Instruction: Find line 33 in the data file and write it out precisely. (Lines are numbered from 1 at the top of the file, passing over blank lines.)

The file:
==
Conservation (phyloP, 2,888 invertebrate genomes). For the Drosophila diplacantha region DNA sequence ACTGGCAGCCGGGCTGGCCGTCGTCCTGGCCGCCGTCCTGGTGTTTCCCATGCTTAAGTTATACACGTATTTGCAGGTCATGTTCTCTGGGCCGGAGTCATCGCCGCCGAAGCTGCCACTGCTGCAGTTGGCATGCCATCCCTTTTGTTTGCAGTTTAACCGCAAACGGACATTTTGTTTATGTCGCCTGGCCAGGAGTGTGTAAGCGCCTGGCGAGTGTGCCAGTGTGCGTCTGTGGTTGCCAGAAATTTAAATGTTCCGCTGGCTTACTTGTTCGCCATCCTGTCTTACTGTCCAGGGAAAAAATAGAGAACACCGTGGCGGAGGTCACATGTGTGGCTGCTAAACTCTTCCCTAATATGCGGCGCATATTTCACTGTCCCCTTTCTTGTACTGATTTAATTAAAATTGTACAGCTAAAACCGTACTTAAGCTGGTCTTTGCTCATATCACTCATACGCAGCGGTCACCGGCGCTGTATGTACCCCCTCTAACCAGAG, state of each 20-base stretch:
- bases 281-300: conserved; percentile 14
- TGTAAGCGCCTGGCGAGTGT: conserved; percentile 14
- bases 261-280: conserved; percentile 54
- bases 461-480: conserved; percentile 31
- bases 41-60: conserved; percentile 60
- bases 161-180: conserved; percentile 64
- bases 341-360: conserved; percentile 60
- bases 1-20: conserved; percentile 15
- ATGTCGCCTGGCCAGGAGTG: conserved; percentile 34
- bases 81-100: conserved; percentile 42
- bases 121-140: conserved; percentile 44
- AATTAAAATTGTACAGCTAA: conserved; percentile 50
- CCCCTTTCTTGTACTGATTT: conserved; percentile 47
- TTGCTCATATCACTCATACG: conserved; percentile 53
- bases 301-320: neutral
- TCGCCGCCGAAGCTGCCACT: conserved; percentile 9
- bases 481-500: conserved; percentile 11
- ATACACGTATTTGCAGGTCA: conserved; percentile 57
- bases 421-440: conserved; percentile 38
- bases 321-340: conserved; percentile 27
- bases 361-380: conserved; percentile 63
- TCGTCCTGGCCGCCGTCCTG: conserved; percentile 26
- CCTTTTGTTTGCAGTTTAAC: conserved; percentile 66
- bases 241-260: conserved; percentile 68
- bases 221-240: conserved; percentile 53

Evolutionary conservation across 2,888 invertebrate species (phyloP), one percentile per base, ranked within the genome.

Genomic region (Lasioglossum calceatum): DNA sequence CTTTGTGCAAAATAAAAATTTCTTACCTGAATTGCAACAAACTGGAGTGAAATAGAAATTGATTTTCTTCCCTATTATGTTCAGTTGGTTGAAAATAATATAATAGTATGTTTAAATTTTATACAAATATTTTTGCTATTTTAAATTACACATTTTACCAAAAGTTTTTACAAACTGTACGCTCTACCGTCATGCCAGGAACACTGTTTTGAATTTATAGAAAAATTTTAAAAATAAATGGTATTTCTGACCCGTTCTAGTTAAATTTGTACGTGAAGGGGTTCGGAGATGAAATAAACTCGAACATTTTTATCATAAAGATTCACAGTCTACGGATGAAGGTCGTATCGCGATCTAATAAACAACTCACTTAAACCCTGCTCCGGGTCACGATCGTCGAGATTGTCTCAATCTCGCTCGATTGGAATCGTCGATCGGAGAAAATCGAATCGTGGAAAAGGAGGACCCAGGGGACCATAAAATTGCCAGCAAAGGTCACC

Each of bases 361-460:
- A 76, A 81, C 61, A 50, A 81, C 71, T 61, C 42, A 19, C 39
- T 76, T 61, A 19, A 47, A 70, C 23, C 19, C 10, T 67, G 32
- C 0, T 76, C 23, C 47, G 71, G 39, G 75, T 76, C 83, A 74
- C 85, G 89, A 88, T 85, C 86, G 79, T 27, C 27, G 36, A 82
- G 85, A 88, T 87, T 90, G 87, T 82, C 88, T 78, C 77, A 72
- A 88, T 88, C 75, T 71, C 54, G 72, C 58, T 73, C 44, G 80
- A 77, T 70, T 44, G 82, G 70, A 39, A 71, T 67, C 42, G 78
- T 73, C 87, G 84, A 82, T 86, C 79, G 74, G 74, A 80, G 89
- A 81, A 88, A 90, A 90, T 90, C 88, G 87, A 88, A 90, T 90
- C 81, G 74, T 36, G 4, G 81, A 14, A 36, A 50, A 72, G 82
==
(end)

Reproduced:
- C 85, G 89, A 88, T 85, C 86, G 79, T 27, C 27, G 36, A 82